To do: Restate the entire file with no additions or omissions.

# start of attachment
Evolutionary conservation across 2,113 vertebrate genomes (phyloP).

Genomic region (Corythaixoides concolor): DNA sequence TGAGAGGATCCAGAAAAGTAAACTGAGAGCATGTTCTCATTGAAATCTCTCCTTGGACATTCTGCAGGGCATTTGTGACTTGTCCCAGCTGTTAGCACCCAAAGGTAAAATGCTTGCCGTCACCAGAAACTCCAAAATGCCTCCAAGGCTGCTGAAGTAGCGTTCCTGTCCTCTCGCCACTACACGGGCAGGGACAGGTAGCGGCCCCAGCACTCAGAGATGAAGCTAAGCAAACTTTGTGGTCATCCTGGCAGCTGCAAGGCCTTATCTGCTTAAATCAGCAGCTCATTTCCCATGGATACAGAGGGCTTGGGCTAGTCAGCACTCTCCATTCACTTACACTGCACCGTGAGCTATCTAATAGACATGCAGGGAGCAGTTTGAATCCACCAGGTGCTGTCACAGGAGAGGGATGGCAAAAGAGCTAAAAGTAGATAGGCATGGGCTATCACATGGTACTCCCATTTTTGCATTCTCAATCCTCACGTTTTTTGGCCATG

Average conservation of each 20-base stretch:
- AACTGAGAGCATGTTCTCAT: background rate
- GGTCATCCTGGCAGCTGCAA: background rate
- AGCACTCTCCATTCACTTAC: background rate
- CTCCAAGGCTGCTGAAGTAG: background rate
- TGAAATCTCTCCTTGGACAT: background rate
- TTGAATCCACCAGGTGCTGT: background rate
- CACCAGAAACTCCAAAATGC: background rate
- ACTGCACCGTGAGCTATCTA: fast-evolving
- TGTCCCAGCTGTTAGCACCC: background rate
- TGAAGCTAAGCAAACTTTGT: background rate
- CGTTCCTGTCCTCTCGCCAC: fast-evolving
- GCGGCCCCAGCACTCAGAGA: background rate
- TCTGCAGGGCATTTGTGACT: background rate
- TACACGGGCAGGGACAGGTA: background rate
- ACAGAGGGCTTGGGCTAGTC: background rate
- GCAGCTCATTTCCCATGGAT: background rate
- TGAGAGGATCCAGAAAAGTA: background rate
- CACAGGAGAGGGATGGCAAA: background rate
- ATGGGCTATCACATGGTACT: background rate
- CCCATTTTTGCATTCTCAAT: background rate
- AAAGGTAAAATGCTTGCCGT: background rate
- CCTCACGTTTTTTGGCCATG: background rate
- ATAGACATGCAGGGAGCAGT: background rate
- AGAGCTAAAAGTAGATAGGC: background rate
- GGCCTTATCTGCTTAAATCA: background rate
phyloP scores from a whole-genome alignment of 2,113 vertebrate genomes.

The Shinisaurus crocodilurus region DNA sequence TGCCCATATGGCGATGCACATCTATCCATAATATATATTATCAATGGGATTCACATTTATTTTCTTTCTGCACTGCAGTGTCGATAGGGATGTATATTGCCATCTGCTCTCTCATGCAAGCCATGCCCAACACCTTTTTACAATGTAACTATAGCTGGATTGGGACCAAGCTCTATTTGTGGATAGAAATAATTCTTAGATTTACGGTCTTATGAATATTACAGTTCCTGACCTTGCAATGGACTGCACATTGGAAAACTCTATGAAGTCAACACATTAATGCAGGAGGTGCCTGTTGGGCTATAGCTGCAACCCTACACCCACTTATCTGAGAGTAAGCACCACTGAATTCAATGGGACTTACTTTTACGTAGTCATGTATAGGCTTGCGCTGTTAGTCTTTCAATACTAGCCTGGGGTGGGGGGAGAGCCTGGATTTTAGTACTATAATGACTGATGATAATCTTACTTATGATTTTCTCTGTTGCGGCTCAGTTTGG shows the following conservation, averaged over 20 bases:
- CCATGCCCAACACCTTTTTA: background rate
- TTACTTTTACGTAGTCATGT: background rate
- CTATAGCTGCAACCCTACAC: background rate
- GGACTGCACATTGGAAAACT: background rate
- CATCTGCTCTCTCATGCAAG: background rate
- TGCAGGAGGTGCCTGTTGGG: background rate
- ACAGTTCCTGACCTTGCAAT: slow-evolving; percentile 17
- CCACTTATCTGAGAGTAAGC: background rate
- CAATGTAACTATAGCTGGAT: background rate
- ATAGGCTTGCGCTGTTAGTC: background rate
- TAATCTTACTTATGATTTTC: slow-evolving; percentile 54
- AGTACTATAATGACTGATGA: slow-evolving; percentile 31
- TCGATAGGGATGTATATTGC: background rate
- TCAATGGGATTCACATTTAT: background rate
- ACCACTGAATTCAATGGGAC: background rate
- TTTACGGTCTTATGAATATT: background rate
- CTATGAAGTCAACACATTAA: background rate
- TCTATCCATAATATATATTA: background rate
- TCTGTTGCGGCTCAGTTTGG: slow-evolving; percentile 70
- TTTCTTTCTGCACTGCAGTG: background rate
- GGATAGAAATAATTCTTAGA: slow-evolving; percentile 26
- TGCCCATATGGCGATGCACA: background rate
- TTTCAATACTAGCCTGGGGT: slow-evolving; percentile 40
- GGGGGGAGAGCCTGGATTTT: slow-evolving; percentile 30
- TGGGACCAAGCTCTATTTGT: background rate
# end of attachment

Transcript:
Evolutionary conservation across 2,113 vertebrate genomes (phyloP).

Genomic region (Corythaixoides concolor): DNA sequence TGAGAGGATCCAGAAAAGTAAACTGAGAGCATGTTCTCATTGAAATCTCTCCTTGGACATTCTGCAGGGCATTTGTGACTTGTCCCAGCTGTTAGCACCCAAAGGTAAAATGCTTGCCGTCACCAGAAACTCCAAAATGCCTCCAAGGCTGCTGAAGTAGCGTTCCTGTCCTCTCGCCACTACACGGGCAGGGACAGGTAGCGGCCCCAGCACTCAGAGATGAAGCTAAGCAAACTTTGTGGTCATCCTGGCAGCTGCAAGGCCTTATCTGCTTAAATCAGCAGCTCATTTCCCATGGATACAGAGGGCTTGGGCTAGTCAGCACTCTCCATTCACTTACACTGCACCGTGAGCTATCTAATAGACATGCAGGGAGCAGTTTGAATCCACCAGGTGCTGTCACAGGAGAGGGATGGCAAAAGAGCTAAAAGTAGATAGGCATGGGCTATCACATGGTACTCCCATTTTTGCATTCTCAATCCTCACGTTTTTTGGCCATG

Average conservation of each 20-base stretch:
- AACTGAGAGCATGTTCTCAT: background rate
- GGTCATCCTGGCAGCTGCAA: background rate
- AGCACTCTCCATTCACTTAC: background rate
- CTCCAAGGCTGCTGAAGTAG: background rate
- TGAAATCTCTCCTTGGACAT: background rate
- TTGAATCCACCAGGTGCTGT: background rate
- CACCAGAAACTCCAAAATGC: background rate
- ACTGCACCGTGAGCTATCTA: fast-evolving
- TGTCCCAGCTGTTAGCACCC: background rate
- TGAAGCTAAGCAAACTTTGT: background rate
- CGTTCCTGTCCTCTCGCCAC: fast-evolving
- GCGGCCCCAGCACTCAGAGA: background rate
- TCTGCAGGGCATTTGTGACT: background rate
- TACACGGGCAGGGACAGGTA: background rate
- ACAGAGGGCTTGGGCTAGTC: background rate
- GCAGCTCATTTCCCATGGAT: background rate
- TGAGAGGATCCAGAAAAGTA: background rate
- CACAGGAGAGGGATGGCAAA: background rate
- ATGGGCTATCACATGGTACT: background rate
- CCCATTTTTGCATTCTCAAT: background rate
- AAAGGTAAAATGCTTGCCGT: background rate
- CCTCACGTTTTTTGGCCATG: background rate
- ATAGACATGCAGGGAGCAGT: background rate
- AGAGCTAAAAGTAGATAGGC: background rate
- GGCCTTATCTGCTTAAATCA: background rate
phyloP scores from a whole-genome alignment of 2,113 vertebrate genomes.

The Shinisaurus crocodilurus region DNA sequence TGCCCATATGGCGATGCACATCTATCCATAATATATATTATCAATGGGATTCACATTTATTTTCTTTCTGCACTGCAGTGTCGATAGGGATGTATATTGCCATCTGCTCTCTCATGCAAGCCATGCCCAACACCTTTTTACAATGTAACTATAGCTGGATTGGGACCAAGCTCTATTTGTGGATAGAAATAATTCTTAGATTTACGGTCTTATGAATATTACAGTTCCTGACCTTGCAATGGACTGCACATTGGAAAACTCTATGAAGTCAACACATTAATGCAGGAGGTGCCTGTTGGGCTATAGCTGCAACCCTACACCCACTTATCTGAGAGTAAGCACCACTGAATTCAATGGGACTTACTTTTACGTAGTCATGTATAGGCTTGCGCTGTTAGTCTTTCAATACTAGCCTGGGGTGGGGGGAGAGCCTGGATTTTAGTACTATAATGACTGATGATAATCTTACTTATGATTTTCTCTGTTGCGGCTCAGTTTGG shows the following conservation, averaged over 20 bases:
- CCATGCCCAACACCTTTTTA: background rate
- TTACTTTTACGTAGTCATGT: background rate
- CTATAGCTGCAACCCTACAC: background rate
- GGACTGCACATTGGAAAACT: background rate
- CATCTGCTCTCTCATGCAAG: background rate
- TGCAGGAGGTGCCTGTTGGG: background rate
- ACAGTTCCTGACCTTGCAAT: slow-evolving; percentile 17
- CCACTTATCTGAGAGTAAGC: background rate
- CAATGTAACTATAGCTGGAT: background rate
- ATAGGCTTGCGCTGTTAGTC: background rate
- TAATCTTACTTATGATTTTC: slow-evolving; percentile 54
- AGTACTATAATGACTGATGA: slow-evolving; percentile 31
- TCGATAGGGATGTATATTGC: background rate
- TCAATGGGATTCACATTTAT: background rate
- ACCACTGAATTCAATGGGAC: background rate
- TTTACGGTCTTATGAATATT: background rate
- CTATGAAGTCAACACATTAA: background rate
- TCTATCCATAATATATATTA: background rate
- TCTGTTGCGGCTCAGTTTGG: slow-evolving; percentile 70
- TTTCTTTCTGCACTGCAGTG: background rate
- GGATAGAAATAATTCTTAGA: slow-evolving; percentile 26
- TGCCCATATGGCGATGCACA: background rate
- TTTCAATACTAGCCTGGGGT: slow-evolving; percentile 40
- GGGGGGAGAGCCTGGATTTT: slow-evolving; percentile 30
- TGGGACCAAGCTCTATTTGT: background rate